Other things taken into account were Pricing, Labelling, Set up, Stewarding and Artists’ Statements.

     

    The Foxlowe Arts Centre, Leek, has a well-lit gallery which would be stewarded, so Tyra and Ruth

    submitted photos and went before the Exhibition Committee, who approved their application. They set out a contract setting out what they would expect and they joined the Artists’ Network

    ( https://www.artistsnetwork.com/ ) so they could insure their work for a reasonable price.

     

    Ruth is an expert at felting, producing a wide range of items from large felted fleece rugs to beads and crazy birds with driftwood heads. We saw scarves made using a delicate technique, Nuno felting onto fabrics such as chiffon or muslin.  Ruth pointed out that no sheep were harmed in the making of the rugs!

     

    Tyra concentrates on large, wall mounted artworks, sometimes making use of pre-felting, but she also makes smaller items such as table mats.

     

     

    We looked at intriguing items, including neck ornaments made from Hotchpotch Yarn (pull apart a selection of fibres, mix them, pull apart several times and spin for a chunky textured yarn which needs to be fiercely washed) and core-spun LEDs!

     

    For the making of the large felt works, Ruth and Tyra went to Felt in the Factory, a fully equipped, dedicated felt making studio near Ross on Wye, where you can make as much mess as you like!

    The exhibition looked stunning, and it was very sad that Lockdown brought it to an abrupt halt.

    Have a look at their photos on the following link-

    https://www.dropbox.com/sh/lgj1hzizpw2wlk9/AADmzugKdw02ewZNk-Xb-JqCa?dl=0

     

    We had a fascinating talk and looked at some lovely and varied pieces whilst gaining a good insight into the complications of organising an exhibition.

    Pic: Bill Fox

     

    Text: Liz Carrington

    Pics: Ruth, Tyra and friends

     

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    Zoom Meeting June 2021

    Last Saturday Liz was talking about her Yarnshifter, an adjustable, portable weaving frame for producing squares, triangles or diamonds which she bought at The Harrogate Knitting and Stitching Show, probably in 2003.

     

     

    The couple who used to produce them are no longer in business, but a Yarnshifter was up for sale on Ebay recently.

    Unlike traditional weaving using a series of warps linked together by the weft, Yarnshifting uses a continuous ball of yarn which acts as both the warp and weft combined, and the following video will give you an idea of the technique.

    https://www.youtube.com/watch?v=w2dBsmq0H7c – How to Weave a Hexagon on a Pin Loom.

    Liz was working with Jacob fleece which she’d divided into cream, pale grey/brown and dark brown. This was spun keeping the colours in blocks, then Navajo plied to give a variegated yarn which produced a tartan square without needing to weave in any ends where the colour changed.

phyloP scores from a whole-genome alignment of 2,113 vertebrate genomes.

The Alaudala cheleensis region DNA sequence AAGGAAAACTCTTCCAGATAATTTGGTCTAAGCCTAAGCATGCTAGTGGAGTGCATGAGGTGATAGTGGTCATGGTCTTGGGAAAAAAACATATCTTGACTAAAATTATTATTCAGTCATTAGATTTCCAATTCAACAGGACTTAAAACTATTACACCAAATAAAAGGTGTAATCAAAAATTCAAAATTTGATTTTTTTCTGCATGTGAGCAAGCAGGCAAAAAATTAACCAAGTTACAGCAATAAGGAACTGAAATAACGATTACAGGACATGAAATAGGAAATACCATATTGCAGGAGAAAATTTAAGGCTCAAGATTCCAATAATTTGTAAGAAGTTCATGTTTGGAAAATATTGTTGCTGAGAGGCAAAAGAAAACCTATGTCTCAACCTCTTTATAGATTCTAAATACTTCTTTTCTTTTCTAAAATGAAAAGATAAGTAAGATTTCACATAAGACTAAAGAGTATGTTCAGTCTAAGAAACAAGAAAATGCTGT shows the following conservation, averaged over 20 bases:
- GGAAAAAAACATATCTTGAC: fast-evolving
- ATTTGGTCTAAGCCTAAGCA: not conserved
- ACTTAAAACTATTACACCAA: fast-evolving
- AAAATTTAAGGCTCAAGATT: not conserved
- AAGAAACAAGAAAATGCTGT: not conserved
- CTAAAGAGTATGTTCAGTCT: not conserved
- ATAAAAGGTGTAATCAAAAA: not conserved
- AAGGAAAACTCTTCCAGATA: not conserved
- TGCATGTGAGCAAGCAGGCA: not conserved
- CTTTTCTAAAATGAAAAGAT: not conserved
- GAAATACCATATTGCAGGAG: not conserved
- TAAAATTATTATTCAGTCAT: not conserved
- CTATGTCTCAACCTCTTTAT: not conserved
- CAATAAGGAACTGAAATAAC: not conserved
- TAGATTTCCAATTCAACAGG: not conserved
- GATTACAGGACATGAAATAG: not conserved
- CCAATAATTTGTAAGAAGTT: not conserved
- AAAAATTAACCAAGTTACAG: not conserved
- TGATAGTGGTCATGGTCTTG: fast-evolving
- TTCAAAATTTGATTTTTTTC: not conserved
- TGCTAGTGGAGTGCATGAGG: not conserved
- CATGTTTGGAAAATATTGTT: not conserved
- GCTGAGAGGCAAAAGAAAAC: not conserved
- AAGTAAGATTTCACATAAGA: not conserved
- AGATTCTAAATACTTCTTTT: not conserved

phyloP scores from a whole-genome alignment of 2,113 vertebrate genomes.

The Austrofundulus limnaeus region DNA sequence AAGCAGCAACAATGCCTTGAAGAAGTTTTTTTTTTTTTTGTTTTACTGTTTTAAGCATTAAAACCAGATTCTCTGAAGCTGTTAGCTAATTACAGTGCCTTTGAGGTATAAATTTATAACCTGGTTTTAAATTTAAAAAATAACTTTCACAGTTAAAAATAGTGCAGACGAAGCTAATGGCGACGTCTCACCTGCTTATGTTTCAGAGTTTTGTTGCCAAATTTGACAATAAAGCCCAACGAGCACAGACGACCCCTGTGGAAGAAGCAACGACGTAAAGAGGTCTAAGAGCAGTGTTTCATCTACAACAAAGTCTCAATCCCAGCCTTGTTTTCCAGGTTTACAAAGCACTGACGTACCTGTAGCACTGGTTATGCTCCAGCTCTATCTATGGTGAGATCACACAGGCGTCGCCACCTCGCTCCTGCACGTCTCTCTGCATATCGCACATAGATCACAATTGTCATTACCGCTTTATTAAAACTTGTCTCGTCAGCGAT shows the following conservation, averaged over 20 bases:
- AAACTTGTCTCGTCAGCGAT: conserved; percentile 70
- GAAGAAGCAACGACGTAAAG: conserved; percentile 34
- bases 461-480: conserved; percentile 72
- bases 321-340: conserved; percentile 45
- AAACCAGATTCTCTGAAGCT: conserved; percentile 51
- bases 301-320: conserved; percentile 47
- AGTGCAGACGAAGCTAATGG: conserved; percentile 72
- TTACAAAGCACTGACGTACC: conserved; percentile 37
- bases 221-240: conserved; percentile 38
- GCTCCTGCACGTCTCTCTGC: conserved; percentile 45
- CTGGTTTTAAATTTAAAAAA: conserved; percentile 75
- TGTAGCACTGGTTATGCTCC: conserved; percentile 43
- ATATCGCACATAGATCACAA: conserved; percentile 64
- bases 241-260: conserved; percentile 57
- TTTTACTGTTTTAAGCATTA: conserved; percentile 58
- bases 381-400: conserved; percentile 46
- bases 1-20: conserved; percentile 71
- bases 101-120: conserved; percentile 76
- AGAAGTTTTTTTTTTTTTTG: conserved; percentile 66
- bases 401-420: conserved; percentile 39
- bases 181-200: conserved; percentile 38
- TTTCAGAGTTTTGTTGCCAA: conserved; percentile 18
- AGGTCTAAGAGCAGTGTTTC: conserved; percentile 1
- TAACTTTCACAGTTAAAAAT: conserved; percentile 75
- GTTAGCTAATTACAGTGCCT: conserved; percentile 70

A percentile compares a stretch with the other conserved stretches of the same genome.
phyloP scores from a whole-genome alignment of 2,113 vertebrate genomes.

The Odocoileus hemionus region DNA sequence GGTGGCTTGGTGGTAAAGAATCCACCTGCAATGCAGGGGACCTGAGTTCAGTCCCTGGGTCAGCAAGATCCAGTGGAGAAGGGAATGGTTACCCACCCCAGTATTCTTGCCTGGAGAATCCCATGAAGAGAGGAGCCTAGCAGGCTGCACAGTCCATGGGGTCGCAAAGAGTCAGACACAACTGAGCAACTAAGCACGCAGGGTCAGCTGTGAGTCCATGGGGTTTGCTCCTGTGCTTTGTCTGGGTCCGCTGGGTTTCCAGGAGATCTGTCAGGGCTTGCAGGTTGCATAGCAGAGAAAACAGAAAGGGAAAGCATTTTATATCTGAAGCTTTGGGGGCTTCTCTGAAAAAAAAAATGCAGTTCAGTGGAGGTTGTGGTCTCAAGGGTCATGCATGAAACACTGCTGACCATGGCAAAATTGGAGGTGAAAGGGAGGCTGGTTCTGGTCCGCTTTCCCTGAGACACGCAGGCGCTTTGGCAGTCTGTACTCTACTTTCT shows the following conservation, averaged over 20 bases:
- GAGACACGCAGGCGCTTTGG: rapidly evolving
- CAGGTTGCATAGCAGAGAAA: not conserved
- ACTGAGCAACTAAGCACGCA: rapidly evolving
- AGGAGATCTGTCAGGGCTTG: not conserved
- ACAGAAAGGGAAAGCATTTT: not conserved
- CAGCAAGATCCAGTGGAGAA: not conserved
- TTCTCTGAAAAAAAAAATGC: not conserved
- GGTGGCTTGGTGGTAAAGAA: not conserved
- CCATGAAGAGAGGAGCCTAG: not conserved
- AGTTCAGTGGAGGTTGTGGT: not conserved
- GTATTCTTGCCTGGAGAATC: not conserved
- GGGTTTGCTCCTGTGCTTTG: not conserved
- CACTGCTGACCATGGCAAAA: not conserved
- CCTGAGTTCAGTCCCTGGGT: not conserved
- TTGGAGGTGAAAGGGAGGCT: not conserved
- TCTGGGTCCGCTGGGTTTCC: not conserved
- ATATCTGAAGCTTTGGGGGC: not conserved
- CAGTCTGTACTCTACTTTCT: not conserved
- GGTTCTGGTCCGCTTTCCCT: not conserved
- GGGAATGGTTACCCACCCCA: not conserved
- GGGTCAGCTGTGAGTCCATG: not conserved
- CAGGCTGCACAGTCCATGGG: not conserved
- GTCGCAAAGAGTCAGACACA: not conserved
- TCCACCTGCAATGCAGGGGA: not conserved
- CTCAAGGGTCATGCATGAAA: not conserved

Liz had also, woven two diamonds with textured silk yarns, and is now encouraged to change the shape of her frame so that she can continue with that project.

     

    Text/Pic: Liz Carrington

     

     

     

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    Zoom meeting April 2021

     

    Our volunteer  for the proposed flax spinning demonstration was, unfortunately, indisposed.  Ann (our programme secretary) stepped in at the last minute and organised a macramé workshop.  We hope to be able to present flax spinning at a later date.

     

    Thank you very much to Ann for patiently taking us through the basics of macramé. Demonstrating from her ‘Studio’ in a spare bedroom, Ann managed to set up her phone so we could see what she was doing with her hands, and also have her laptop going simultaneously so she could see us. We were aiming to make three simple plant pot holders, which took longer than expected because we spent a long time measuring cord and getting to grips with the basic knots. Ann had the working cords looped over a hook hanging from a bunk bed, whereas I looped mine round the knob of a chair. She had already sent out comprehensive notes with clear diagrams of basic knots, and I found it very helpful to have half an eye on the notes and half an eye on Ann’s demonstration.  I was particularly pleased with my second plant pot holder which was the perfect size for a sturdy jam jar which I’m going to fill with flowers. It’ll look very pretty hanging up with some bunting (made from my extensive stash of material) for my sister’s 60th birthday celebration in our garden.

    Those members not wanting to take part in the macramé workshop carried on with their own projects and had a bit of a chat, so we passed a very pleasant day with a lot of good humoured banter.

     

    Text: Liz Carrington